Recent theoretical explorations may suggest another approach to the physics of the vacuum. Some physicists have speculated that the invisible gravitating dark matter could be the other side of the invisible dark energy coin, and that suggests the possibility of manipulating the vacuum for energy release. If a controllable parameter could be found to mediate the balance between the invisible dark forces, the result would unleash the vacuum energy of creation in all of its awful power and majesty.

If it were possible to control the dark sides of the force then spacetime, the arena where everything we know takes place, could be bent and twisted with infinitely greater ease than was ever suspected. This would open Pandora's box to everything from vacuum energy weapons of mass destruction (capable of destroying the universe!) to spacetime warp drives and time machines.

Other Readings:

posted on Sep, 23 2004 @ 09:07 PM
Thanks for all the links and reading material jp1111! Very interesting, it helped fill in the holes.

posted on Sep, 27 2004 @ 12:25 AM
As weller said thank you very much for the material jp111. This is an extordinairy thread, I spent a good amount of time browsing between the 3 in your signiture.

posted on Sep, 27 2004 @ 10:30 PM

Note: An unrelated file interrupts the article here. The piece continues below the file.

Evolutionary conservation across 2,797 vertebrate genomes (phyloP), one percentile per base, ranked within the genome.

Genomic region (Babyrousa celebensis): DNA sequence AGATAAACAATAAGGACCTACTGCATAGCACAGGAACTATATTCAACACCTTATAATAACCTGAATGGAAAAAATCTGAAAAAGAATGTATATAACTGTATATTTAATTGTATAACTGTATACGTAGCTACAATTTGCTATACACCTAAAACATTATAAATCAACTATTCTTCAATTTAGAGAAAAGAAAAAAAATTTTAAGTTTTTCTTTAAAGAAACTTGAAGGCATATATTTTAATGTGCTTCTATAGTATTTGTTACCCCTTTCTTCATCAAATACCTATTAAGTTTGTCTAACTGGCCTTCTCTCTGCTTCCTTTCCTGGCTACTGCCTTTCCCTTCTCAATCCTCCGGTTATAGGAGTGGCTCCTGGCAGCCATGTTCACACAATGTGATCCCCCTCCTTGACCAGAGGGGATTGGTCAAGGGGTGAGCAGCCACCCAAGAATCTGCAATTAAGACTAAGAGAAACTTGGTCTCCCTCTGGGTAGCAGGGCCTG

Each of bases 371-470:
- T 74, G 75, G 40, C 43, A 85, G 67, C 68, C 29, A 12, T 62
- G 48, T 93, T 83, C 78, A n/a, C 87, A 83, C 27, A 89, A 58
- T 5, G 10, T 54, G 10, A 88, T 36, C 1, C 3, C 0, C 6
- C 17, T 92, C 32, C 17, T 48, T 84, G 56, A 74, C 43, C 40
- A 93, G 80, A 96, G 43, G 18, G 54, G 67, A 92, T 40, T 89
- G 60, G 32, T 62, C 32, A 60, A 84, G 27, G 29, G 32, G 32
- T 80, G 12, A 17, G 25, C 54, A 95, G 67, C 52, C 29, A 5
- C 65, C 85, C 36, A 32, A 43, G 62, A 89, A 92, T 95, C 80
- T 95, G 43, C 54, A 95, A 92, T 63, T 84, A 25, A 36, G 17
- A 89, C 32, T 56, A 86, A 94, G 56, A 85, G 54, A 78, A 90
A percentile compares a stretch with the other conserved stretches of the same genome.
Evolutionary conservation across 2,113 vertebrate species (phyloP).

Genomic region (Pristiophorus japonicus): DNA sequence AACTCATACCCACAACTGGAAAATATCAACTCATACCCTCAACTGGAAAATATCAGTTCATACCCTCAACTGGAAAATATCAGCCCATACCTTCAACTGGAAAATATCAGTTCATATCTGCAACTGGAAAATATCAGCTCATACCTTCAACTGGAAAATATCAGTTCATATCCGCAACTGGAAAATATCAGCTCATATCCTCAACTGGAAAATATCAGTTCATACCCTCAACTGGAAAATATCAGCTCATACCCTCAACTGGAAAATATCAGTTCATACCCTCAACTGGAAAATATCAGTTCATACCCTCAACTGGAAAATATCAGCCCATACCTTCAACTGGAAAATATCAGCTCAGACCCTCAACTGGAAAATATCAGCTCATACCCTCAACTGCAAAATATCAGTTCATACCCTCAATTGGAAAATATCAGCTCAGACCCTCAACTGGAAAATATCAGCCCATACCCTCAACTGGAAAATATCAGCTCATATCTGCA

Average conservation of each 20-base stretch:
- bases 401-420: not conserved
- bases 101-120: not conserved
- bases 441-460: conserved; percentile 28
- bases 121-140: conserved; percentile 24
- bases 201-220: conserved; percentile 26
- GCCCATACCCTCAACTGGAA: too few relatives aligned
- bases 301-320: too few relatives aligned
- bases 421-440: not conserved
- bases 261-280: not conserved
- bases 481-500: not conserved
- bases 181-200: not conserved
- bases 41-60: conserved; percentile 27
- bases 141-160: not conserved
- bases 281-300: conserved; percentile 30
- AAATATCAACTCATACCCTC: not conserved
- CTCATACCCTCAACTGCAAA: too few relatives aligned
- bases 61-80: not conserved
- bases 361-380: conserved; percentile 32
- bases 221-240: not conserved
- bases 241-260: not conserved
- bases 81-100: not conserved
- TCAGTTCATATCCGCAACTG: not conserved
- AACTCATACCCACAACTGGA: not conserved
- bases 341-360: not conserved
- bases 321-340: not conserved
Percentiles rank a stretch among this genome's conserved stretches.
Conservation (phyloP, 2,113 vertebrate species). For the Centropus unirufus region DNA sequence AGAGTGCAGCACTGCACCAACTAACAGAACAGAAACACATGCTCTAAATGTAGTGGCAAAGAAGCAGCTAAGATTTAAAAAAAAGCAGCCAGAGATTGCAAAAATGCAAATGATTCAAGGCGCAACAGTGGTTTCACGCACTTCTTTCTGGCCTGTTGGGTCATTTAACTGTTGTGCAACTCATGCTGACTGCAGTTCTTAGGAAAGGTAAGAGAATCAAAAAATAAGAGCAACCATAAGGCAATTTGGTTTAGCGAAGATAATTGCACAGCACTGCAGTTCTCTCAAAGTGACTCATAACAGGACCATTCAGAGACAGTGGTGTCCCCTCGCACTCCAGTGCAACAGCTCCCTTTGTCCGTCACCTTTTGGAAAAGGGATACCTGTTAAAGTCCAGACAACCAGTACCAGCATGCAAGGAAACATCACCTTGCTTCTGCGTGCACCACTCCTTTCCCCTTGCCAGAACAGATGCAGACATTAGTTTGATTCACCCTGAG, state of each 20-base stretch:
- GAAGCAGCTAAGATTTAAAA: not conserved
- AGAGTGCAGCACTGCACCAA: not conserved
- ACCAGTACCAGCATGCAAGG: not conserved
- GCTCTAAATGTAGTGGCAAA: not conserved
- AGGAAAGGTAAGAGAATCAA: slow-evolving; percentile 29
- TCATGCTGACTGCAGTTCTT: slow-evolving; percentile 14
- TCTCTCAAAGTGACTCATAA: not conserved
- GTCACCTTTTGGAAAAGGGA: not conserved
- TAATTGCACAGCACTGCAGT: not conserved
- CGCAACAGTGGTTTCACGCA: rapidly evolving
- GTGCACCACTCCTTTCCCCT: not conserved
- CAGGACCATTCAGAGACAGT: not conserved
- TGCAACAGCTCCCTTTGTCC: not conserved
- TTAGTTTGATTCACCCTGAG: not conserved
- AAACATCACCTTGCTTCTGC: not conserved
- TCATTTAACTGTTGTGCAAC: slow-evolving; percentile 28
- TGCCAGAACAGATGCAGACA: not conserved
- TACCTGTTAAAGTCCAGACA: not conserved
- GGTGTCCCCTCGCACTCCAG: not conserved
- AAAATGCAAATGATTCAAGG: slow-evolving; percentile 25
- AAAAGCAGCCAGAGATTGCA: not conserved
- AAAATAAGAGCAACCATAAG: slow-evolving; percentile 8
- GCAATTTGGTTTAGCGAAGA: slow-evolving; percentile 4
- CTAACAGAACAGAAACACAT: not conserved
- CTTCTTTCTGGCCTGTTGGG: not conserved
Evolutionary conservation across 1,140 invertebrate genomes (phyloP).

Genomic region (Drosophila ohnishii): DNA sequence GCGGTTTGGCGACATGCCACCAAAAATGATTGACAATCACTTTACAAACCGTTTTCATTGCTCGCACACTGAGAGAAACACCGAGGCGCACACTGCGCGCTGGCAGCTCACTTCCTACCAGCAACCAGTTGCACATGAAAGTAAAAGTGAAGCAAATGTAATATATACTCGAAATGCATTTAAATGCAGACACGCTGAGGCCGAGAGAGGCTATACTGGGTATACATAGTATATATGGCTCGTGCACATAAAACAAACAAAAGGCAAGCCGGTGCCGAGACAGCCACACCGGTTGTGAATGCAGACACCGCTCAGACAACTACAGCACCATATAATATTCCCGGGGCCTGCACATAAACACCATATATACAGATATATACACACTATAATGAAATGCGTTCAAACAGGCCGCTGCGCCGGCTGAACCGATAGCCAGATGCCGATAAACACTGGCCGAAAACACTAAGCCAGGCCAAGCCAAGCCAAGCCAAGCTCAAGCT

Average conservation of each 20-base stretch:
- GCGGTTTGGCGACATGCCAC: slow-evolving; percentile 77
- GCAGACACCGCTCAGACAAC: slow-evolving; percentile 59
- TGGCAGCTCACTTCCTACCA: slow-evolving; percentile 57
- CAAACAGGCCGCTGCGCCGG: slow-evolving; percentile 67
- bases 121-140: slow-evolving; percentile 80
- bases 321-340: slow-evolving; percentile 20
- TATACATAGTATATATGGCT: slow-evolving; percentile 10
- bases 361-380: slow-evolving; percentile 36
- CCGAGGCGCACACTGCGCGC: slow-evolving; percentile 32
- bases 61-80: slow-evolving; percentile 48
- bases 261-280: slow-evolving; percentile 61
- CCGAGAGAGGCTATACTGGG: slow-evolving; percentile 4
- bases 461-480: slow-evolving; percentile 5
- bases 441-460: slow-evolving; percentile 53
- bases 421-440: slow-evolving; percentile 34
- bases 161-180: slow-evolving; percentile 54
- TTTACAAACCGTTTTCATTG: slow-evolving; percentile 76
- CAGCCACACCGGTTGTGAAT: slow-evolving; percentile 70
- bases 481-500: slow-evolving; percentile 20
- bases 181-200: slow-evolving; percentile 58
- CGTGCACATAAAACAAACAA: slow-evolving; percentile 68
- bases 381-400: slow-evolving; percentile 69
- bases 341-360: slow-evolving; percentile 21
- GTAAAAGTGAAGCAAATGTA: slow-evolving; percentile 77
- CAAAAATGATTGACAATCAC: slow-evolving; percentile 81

You're welcome, Weller.
You too Veda, no problem. I'm glad that you found it worth browsing through.

[edit on 27-9-2004 by jp1111]

posted on Sep, 27 2004 @ 10:35 PM
Gravitational Lensing, a prediction of Einstein's GR theory, as seen in the images given below, is an effect caused due to the bending of light by the gravitational "pull" of matter. Visible matter is just not enough to create that effect, so the leading source has to be the mysterious dark matter, which is thought to constitute around 23% of the universe, where visible matter is only 4%, dark energy taking over the rest. The technique of gravitational lensing is very useful in determining the mass-density of galaxies.

Galaxy Cluster Abell 1689:
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"Two billion light-years away, galaxy cluster Abell 1689 is one of the most massive objects in the Universe. In this view from the Hubble Space Telescope's Advanced Camera for Surveys, Abell 1689 is seen to warp space as predicted by Einstein's theory of gravity -- bending light from individual galaxies which lie behind the cluster to produce multiple, curved images."

Galaxy Cluster CL0024+1654:
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"What are those strange blue objects? Many are images of a single, unusual, beaded, blue, ring-like galaxy which just happens to line-up behind a giant cluster of galaxies. Cluster galaxies here appear yellow and -- together with the cluster's dark matter -- act as a gravitational lens. A gravitational lens can create several images of background galaxies, analogous to the many points of light one would see while looking through a wine glass at a distant street light. The distinctive shape of this background galaxy -- which is probably just forming -- has allowed astronomers to deduce that it has separate images at 4, 8, 9 and 10 o'clock, from the center of the cluster. Possibly even the blue smudge just left of center is yet another image! This spectacular photo from the Hubble Space Telescope was taken in October 1994."

Galaxy Cluster CL2244-02